Another important factor to consider is that the rules for the CESG change before your child turns 16, and the grant ends when they turn 17.
Essentially, parents must either contribute $2,000 total or at least $100 in any one of four years before the child turns 16. So if you want any piece of the grant, you need to open an RESP by the time your child is 15.
17 TO 18
Not surprisingly, options are rather limited at this point.
Children are still eligible to be named a beneficiary in an RESP until they turn 21, but will not be eligible for the CESG or other grants.
“I would encourage them to defer a year, make up some of their own savings by working,” Mr. Reichenfeld said. “There’s not much difference graduating at 22 instead of 23. For one thing, I worked a year after Grade 13, so don’t be so hung up going straight to university.”
Parents and their kids should also look at schools a little closer to home, as residence costs can add at least $10,000 a year to the tab, he said.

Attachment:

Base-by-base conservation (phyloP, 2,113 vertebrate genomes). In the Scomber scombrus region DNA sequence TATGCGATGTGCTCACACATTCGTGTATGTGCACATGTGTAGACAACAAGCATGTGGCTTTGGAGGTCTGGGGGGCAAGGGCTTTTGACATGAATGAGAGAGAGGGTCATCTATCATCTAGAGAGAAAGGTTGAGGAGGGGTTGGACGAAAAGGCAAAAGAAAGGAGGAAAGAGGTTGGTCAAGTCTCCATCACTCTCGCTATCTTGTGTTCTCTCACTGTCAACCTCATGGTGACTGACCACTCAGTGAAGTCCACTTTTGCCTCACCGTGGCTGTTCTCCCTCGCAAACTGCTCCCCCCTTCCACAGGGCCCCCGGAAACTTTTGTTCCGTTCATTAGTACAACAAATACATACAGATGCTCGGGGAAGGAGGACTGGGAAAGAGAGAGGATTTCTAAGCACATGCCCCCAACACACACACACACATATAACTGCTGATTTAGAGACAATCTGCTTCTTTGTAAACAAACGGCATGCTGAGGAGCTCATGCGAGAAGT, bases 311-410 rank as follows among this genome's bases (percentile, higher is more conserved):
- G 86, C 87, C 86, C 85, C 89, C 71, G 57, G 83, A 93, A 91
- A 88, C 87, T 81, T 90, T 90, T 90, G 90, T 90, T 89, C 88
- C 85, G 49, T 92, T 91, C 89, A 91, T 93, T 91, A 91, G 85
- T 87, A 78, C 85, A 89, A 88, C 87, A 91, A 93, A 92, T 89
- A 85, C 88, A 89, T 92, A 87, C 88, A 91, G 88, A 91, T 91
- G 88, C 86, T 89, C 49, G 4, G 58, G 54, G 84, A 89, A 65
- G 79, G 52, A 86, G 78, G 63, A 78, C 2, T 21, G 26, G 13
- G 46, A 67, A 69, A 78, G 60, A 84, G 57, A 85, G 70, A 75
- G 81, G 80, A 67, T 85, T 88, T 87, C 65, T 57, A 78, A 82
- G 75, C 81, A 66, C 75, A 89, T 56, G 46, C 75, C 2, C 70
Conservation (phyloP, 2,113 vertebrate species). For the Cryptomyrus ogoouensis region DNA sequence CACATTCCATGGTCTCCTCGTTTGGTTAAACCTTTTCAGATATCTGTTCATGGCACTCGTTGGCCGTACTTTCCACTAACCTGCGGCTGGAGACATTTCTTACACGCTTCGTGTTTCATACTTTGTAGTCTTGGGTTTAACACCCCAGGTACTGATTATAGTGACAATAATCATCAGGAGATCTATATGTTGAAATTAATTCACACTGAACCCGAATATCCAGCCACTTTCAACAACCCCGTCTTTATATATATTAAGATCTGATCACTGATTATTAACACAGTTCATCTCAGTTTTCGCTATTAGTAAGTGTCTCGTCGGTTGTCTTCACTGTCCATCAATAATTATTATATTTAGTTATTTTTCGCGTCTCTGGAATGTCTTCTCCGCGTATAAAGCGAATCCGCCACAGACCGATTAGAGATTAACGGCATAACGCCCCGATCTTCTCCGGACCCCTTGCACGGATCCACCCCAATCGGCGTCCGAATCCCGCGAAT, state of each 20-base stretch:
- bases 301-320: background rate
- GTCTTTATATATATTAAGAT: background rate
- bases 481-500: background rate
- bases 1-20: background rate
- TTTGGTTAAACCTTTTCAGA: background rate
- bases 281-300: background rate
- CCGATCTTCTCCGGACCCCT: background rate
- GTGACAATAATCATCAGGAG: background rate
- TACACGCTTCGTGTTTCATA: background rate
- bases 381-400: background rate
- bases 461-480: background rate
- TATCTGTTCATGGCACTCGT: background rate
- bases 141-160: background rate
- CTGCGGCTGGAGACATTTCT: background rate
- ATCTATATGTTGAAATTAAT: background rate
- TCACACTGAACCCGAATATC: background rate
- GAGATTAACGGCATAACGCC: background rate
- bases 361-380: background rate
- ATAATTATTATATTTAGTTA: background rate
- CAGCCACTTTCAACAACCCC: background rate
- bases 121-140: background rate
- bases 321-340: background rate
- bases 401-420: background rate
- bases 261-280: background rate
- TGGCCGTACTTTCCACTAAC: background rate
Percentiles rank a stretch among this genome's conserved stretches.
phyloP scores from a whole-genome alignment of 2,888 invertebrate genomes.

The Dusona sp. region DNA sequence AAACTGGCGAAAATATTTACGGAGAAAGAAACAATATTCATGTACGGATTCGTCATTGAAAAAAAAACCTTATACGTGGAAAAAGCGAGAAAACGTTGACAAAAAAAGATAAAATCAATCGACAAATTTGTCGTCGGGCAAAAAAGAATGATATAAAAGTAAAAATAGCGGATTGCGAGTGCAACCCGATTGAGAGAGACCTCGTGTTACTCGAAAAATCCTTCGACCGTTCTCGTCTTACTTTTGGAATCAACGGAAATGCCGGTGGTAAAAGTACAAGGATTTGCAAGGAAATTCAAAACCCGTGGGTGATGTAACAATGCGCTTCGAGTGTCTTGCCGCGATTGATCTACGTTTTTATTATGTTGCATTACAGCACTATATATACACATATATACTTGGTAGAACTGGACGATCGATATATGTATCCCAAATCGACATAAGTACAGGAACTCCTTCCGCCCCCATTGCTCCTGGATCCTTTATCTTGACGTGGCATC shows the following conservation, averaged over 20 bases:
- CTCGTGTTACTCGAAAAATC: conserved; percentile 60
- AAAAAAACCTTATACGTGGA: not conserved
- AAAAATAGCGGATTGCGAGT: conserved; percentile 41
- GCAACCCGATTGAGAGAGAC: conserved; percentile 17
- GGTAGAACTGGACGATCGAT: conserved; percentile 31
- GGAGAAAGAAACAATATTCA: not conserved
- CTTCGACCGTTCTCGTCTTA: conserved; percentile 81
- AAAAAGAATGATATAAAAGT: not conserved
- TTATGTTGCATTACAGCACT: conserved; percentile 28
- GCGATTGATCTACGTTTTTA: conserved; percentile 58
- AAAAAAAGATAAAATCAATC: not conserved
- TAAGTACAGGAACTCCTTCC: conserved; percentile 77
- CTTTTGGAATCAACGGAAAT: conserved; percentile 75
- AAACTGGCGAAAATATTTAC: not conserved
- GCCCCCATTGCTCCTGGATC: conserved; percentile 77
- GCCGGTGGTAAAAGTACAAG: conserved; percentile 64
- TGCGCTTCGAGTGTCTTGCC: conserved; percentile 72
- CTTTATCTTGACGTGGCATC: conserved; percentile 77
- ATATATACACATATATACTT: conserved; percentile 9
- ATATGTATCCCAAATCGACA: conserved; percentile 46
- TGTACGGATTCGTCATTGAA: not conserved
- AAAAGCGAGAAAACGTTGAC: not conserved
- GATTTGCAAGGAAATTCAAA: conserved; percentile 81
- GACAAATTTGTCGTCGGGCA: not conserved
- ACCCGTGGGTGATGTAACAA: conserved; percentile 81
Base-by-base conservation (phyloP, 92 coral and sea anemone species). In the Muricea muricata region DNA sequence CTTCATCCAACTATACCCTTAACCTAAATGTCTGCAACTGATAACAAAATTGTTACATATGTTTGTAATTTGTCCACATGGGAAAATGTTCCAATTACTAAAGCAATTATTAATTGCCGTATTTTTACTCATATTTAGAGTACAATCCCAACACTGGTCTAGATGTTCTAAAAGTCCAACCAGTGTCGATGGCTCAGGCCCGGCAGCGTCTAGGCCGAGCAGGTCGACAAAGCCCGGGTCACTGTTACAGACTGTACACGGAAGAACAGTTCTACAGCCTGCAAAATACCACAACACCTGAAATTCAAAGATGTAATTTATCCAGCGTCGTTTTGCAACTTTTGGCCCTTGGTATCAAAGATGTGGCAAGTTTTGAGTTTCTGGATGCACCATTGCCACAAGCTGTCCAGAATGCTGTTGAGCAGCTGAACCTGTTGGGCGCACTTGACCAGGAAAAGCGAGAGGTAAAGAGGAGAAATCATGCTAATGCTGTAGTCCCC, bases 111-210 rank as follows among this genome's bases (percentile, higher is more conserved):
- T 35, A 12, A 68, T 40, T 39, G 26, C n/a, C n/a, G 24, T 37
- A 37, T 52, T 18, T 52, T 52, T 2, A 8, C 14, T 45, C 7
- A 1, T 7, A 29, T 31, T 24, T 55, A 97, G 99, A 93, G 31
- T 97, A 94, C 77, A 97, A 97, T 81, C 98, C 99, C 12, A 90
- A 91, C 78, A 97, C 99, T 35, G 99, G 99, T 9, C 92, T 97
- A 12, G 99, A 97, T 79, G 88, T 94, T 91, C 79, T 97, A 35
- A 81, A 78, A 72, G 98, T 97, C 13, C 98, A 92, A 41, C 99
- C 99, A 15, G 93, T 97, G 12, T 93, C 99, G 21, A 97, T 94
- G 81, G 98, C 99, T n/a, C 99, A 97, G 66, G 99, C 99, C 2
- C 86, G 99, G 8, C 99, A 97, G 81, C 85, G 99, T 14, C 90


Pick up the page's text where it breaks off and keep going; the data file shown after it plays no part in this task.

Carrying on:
Student loans are widely available and attractive as students accumulate no interest and do not need to pay until they graduate. However, interest rates are punitive.
Loans are a combination of federal and provincial loans. In Ontario, the provincial rate is prime +1% (4%) while the federal rate comes in two forms: the fixed rate is prime +5% (8%) while the floating rate is prime +2.5% (5.5%).
One alternative, if you’re willing to take the risk, is to take out a secure line of credit, on your house, for example, and use the cash to pay for schooling costs.
“With a line of credit you use it as you need it. Better off than suddenly graduating with $70,000 in loans,” he said.
Mr. Bentley is also in favour of deferring, as it gives students more time to make a decision on what they want to do with their life. And when you and your child are facing a shortage of funds, finding yourself is a lot more affordable if you’re not doing it at the same time as paying for tuition.
“It’s a big, expensive problem. We’re pushing our kids to make choices when they’re not old enough to,” he said. “Ultimately, you’re making a commitment to an education. You’re not just writing a cheque.”
Barbara Garbens and her daughter, Shannon Moir, in front of their Toronto home. Garbens estimates she spent $80,000 to $90,000 in helping her daughter graduate with no debt.